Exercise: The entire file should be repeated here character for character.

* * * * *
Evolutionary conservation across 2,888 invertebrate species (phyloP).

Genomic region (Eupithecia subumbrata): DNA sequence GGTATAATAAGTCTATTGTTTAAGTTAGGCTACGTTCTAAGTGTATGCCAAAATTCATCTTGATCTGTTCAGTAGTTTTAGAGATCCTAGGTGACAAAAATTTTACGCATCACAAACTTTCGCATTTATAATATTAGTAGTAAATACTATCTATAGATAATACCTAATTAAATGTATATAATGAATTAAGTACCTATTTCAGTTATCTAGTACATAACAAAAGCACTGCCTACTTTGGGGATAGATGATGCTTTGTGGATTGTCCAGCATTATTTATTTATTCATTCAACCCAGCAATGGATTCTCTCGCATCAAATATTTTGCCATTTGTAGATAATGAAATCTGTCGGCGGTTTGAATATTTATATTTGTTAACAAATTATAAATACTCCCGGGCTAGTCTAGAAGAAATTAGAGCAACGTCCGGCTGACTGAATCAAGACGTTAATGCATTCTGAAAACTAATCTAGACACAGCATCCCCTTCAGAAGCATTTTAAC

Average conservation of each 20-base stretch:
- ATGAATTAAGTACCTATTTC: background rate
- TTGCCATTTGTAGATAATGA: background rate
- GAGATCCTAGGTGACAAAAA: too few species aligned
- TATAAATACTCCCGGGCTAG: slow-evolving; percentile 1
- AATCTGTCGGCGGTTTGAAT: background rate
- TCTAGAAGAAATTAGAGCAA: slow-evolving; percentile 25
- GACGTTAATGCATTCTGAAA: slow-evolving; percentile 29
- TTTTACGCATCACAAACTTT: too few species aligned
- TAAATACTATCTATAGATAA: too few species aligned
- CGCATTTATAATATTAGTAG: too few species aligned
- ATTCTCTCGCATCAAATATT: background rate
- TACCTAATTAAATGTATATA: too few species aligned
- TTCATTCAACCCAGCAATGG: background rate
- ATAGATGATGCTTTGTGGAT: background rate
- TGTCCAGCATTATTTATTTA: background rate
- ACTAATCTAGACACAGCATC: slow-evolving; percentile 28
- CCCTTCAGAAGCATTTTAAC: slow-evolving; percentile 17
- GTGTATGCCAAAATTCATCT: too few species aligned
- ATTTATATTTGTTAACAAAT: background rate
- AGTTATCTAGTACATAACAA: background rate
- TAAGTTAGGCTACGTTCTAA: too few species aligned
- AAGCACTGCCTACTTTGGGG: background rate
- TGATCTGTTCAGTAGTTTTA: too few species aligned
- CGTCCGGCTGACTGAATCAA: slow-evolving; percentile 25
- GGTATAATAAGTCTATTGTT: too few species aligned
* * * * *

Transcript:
Evolutionary conservation across 2,888 invertebrate species (phyloP).

Genomic region (Eupithecia subumbrata): DNA sequence GGTATAATAAGTCTATTGTTTAAGTTAGGCTACGTTCTAAGTGTATGCCAAAATTCATCTTGATCTGTTCAGTAGTTTTAGAGATCCTAGGTGACAAAAATTTTACGCATCACAAACTTTCGCATTTATAATATTAGTAGTAAATACTATCTATAGATAATACCTAATTAAATGTATATAATGAATTAAGTACCTATTTCAGTTATCTAGTACATAACAAAAGCACTGCCTACTTTGGGGATAGATGATGCTTTGTGGATTGTCCAGCATTATTTATTTATTCATTCAACCCAGCAATGGATTCTCTCGCATCAAATATTTTGCCATTTGTAGATAATGAAATCTGTCGGCGGTTTGAATATTTATATTTGTTAACAAATTATAAATACTCCCGGGCTAGTCTAGAAGAAATTAGAGCAACGTCCGGCTGACTGAATCAAGACGTTAATGCATTCTGAAAACTAATCTAGACACAGCATCCCCTTCAGAAGCATTTTAAC

Average conservation of each 20-base stretch:
- ATGAATTAAGTACCTATTTC: background rate
- TTGCCATTTGTAGATAATGA: background rate
- GAGATCCTAGGTGACAAAAA: too few species aligned
- TATAAATACTCCCGGGCTAG: slow-evolving; percentile 1
- AATCTGTCGGCGGTTTGAAT: background rate
- TCTAGAAGAAATTAGAGCAA: slow-evolving; percentile 25
- GACGTTAATGCATTCTGAAA: slow-evolving; percentile 29
- TTTTACGCATCACAAACTTT: too few species aligned
- TAAATACTATCTATAGATAA: too few species aligned
- CGCATTTATAATATTAGTAG: too few species aligned
- ATTCTCTCGCATCAAATATT: background rate
- TACCTAATTAAATGTATATA: too few species aligned
- TTCATTCAACCCAGCAATGG: background rate
- ATAGATGATGCTTTGTGGAT: background rate
- TGTCCAGCATTATTTATTTA: background rate
- ACTAATCTAGACACAGCATC: slow-evolving; percentile 28
- CCCTTCAGAAGCATTTTAAC: slow-evolving; percentile 17
- GTGTATGCCAAAATTCATCT: too few species aligned
- ATTTATATTTGTTAACAAAT: background rate
- AGTTATCTAGTACATAACAA: background rate
- TAAGTTAGGCTACGTTCTAA: too few species aligned
- AAGCACTGCCTACTTTGGGG: background rate
- TGATCTGTTCAGTAGTTTTA: too few species aligned
- CGTCCGGCTGACTGAATCAA: slow-evolving; percentile 25
- GGTATAATAAGTCTATTGTT: too few species aligned